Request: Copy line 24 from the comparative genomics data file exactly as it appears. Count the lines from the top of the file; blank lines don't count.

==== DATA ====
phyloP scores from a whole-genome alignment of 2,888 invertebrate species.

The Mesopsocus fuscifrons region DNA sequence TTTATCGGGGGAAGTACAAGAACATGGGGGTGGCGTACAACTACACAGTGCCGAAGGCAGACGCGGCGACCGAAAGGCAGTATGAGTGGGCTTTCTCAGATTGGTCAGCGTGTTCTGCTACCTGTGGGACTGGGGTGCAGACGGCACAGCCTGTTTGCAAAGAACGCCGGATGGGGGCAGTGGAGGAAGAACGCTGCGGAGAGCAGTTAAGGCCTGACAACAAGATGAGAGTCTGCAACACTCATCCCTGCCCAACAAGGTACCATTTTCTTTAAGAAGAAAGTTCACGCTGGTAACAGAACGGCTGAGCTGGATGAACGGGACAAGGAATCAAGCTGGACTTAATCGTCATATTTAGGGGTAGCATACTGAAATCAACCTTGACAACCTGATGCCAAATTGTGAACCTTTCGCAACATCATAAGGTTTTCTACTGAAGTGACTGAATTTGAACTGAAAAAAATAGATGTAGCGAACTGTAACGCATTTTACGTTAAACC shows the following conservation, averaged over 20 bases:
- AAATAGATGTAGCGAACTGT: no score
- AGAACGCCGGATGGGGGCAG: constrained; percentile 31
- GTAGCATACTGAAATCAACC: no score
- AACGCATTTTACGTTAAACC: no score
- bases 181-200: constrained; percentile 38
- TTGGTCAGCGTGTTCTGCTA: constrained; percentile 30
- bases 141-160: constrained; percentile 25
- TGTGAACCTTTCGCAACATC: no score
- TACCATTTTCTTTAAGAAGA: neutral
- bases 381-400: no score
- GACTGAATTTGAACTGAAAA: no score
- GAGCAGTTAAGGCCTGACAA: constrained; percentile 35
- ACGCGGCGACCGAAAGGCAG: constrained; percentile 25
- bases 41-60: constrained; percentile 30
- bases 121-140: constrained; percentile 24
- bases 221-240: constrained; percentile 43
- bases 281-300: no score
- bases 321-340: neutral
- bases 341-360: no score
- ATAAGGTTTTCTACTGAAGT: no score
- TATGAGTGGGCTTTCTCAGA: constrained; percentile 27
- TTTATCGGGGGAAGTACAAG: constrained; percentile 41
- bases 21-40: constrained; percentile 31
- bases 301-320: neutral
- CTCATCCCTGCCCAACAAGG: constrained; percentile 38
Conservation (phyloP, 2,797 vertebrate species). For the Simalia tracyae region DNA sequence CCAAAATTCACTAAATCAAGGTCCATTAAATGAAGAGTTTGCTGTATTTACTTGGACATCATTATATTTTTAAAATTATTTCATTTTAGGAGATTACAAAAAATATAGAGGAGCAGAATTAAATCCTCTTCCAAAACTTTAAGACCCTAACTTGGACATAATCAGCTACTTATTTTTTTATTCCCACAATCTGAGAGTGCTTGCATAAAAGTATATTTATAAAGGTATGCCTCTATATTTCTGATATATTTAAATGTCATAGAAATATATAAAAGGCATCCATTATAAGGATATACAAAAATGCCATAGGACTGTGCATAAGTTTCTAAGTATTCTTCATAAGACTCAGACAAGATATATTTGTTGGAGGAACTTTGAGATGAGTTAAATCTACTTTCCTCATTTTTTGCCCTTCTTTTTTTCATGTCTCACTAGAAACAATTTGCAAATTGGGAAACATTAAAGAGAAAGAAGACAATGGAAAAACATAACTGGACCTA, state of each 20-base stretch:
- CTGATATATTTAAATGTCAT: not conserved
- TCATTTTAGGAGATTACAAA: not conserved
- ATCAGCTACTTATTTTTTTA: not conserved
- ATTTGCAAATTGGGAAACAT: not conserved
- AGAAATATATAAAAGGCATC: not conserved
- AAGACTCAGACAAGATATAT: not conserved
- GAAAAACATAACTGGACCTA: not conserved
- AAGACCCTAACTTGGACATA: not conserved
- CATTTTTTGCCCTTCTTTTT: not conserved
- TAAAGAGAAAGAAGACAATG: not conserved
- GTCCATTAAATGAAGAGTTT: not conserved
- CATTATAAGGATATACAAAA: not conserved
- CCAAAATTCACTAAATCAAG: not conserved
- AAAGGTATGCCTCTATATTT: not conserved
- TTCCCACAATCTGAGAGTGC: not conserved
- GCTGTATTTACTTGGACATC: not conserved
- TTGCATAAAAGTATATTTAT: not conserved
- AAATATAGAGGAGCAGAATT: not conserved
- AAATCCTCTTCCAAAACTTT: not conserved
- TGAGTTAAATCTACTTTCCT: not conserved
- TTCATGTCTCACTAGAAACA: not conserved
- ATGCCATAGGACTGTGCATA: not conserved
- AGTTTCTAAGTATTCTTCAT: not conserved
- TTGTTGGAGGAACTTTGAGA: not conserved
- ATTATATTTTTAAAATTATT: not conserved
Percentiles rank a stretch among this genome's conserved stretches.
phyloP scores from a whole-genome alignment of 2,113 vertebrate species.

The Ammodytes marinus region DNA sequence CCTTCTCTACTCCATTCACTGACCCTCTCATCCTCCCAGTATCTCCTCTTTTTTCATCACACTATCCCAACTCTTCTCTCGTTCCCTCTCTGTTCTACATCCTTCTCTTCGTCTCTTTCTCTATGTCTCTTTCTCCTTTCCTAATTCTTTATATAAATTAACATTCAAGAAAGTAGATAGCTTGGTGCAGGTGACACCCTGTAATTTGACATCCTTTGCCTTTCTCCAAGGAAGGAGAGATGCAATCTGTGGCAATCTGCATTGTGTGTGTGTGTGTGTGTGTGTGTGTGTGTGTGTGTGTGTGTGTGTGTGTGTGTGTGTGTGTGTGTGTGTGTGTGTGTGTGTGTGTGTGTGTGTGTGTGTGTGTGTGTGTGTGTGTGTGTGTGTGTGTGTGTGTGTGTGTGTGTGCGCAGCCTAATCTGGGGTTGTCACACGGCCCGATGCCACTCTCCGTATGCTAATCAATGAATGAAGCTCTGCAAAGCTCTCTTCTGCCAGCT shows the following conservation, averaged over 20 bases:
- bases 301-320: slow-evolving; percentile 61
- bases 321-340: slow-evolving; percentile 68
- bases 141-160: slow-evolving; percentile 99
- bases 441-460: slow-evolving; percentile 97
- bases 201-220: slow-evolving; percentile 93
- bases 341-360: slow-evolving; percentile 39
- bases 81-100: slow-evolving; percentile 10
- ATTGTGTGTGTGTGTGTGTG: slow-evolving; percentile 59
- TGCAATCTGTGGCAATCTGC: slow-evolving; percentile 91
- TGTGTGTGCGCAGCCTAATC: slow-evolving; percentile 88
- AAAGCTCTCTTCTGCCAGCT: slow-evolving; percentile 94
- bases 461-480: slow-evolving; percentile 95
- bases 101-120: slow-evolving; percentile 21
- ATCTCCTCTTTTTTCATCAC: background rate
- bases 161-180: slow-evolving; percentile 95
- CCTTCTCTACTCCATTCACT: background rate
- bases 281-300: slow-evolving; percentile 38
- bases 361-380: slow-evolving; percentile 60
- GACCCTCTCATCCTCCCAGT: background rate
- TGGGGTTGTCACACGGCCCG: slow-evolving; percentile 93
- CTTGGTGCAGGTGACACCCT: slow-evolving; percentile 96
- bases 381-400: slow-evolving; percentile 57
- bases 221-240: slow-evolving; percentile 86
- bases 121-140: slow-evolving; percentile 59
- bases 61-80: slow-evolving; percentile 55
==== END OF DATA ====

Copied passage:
- TTTATCGGGGGAAGTACAAG: constrained; percentile 41